MOVING hundreds of council jobs out of St Austell will have a devastating impact on the town and threaten the social and economic fabric of mid-Cornwall, business leaders have warned.
The St Austell Bay Economic Forum is calling on Cornwall Council to preserve as many council jobs in the town centre as possible amid fears that hundreds of council employees will be transferred to a new £10 million office in Bodmin.
"Losing such a significant element of the council's operations from St Austell would be highly damaging in terms of the employment and economic impact but would also serve to undermine what is Cornwall's biggest town by removing the bulk of local authority activity from it," said James Staughton, forum chairman and managing director of St Austell Brewery.
Mr Staughton said businesses in the town were calling upon the council to explore all options before taking any jobs away from the town.
"The forum understands the budgetary pressures being faced by the council and the need for action to address this," he said.
"We also acknowledge and welcome moves towards a one stop shop and library being located in the town centre. However, we are calling on the council to do more to preserve a significant administrative presence, and the jobs that go with this, in St Austell. The forum and its members are committed to working with the council to explore all options for maintaining as many services as possible and at least one of its key sites in the town."
Public sector workers are currently based at the Sedgemoor Centre and Penwinnick Road sites – the latter of which was subject to a supermarket development bid.
St Austell mayor and economic forum member, Steve Double, said he would do all he could to fight the proposed job transfers: "St Austell is the largest town in Cornwall and it is unthinkable that we will not continue to be a significant centre for Cornwall Council staff and services," Mr Double said.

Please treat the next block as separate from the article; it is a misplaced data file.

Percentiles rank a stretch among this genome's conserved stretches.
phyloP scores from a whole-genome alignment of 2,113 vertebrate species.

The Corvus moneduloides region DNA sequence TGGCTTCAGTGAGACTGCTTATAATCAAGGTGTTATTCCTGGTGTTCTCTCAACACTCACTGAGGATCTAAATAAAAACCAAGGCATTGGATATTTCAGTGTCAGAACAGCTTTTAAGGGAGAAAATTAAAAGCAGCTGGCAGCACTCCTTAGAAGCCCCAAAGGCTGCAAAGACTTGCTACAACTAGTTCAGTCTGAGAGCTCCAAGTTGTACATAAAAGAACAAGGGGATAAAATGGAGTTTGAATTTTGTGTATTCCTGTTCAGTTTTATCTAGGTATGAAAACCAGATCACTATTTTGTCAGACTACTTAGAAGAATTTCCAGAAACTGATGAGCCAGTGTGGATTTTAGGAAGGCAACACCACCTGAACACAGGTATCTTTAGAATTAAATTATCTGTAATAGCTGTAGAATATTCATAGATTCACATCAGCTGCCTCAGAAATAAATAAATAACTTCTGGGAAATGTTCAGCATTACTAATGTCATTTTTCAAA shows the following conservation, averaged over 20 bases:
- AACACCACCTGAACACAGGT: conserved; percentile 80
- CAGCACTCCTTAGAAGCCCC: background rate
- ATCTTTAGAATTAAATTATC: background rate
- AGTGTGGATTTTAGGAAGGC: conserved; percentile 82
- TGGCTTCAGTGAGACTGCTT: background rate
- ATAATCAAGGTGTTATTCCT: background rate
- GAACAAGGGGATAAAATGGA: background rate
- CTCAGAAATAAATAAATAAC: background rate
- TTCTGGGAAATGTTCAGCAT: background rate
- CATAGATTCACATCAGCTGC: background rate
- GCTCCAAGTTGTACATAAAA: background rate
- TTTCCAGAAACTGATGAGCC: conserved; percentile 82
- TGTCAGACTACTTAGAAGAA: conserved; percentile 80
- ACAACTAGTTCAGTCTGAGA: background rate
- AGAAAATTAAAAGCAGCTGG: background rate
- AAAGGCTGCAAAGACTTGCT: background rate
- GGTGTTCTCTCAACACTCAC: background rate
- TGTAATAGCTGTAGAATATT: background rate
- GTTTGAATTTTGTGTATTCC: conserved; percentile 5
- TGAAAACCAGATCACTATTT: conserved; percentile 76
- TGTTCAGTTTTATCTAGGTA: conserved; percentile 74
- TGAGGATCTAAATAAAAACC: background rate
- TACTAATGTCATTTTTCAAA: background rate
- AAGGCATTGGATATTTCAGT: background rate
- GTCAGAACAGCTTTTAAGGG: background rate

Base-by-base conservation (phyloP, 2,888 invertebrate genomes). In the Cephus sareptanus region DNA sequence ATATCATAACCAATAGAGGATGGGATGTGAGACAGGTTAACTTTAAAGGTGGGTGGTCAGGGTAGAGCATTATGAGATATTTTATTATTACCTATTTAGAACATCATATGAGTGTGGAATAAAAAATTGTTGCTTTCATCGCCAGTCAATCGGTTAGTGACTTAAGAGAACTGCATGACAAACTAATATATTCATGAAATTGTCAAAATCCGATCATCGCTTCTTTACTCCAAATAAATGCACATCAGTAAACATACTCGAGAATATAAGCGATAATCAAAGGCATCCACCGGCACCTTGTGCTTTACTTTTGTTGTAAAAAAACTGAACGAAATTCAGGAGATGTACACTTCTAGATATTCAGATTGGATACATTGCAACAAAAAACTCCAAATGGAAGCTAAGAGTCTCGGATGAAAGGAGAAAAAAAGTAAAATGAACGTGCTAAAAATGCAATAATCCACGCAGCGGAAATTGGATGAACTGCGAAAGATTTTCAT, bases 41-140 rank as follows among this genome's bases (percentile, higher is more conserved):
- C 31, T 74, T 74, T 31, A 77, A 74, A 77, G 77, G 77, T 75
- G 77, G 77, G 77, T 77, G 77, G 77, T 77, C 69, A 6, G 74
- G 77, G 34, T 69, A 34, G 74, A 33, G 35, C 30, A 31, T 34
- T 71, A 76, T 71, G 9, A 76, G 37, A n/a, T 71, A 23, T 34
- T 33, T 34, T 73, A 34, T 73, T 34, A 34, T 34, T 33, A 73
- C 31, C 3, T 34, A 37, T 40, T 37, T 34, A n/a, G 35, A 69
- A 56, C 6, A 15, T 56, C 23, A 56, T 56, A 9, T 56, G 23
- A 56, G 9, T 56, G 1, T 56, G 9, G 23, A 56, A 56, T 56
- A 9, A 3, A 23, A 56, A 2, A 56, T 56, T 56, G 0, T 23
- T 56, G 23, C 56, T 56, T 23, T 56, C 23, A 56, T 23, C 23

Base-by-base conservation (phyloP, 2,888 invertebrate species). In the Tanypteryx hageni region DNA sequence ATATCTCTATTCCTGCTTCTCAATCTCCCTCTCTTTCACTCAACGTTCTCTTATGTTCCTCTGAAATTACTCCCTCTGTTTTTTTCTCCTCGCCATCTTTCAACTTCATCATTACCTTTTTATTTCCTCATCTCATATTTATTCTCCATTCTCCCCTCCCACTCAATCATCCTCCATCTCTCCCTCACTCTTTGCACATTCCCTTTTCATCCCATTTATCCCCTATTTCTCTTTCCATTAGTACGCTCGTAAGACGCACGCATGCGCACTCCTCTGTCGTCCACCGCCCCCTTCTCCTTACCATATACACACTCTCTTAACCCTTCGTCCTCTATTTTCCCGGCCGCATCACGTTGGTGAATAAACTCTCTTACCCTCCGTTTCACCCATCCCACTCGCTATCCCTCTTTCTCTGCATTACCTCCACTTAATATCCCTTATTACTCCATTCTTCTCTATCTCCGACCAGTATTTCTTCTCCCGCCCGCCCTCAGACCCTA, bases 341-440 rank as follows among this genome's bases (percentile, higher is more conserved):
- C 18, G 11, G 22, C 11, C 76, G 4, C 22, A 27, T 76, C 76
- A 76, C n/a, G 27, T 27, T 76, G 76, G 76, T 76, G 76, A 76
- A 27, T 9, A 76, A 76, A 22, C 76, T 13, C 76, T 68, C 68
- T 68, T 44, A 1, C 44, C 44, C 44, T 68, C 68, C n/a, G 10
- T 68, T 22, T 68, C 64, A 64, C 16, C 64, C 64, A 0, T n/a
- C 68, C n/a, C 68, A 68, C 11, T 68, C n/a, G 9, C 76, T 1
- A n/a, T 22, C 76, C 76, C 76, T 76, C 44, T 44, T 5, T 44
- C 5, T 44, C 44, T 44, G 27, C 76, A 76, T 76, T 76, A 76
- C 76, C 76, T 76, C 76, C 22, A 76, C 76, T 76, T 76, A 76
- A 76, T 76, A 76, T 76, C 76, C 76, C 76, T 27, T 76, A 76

"Additionally, this area has been highlighted as an area for economic regeneration within the council's corporate priorities. Therefore it makes no sense at all for council jobs to be moved out of the town. I will be doing all I can to work to keep as many jobs here as possible."
Stephen Gilbert, MP for St Austell and Newquay, has also raised his concerns over the proposals. "There is a great deal of concern and uncertainty in the town as a result of the council being unable to reassure local people about the future of services and staff based here," Mr Gilbert said.
"I am urging the council to accept as part of any review the importance of maintaining a significant base in St Austell and then set about working with the local community and businesses to establish ways of making that happen."
In April, Cornwall Council approved plans to build a £10 million office block at the Beacon Technology Park in Bodmin, which is expected to house up to 675 council employees from across east Cornwall.
A Cornwall Council spokesperson said: "As part of the budget process, the council is having to look at a range of scenarios involving a number of towns in mid and east Cornwall to make best use of its buildings and ensure value for money for council tax payers.
"No decisions have yet been made.
"Discussions will be held with members, services and staff as we develop any options."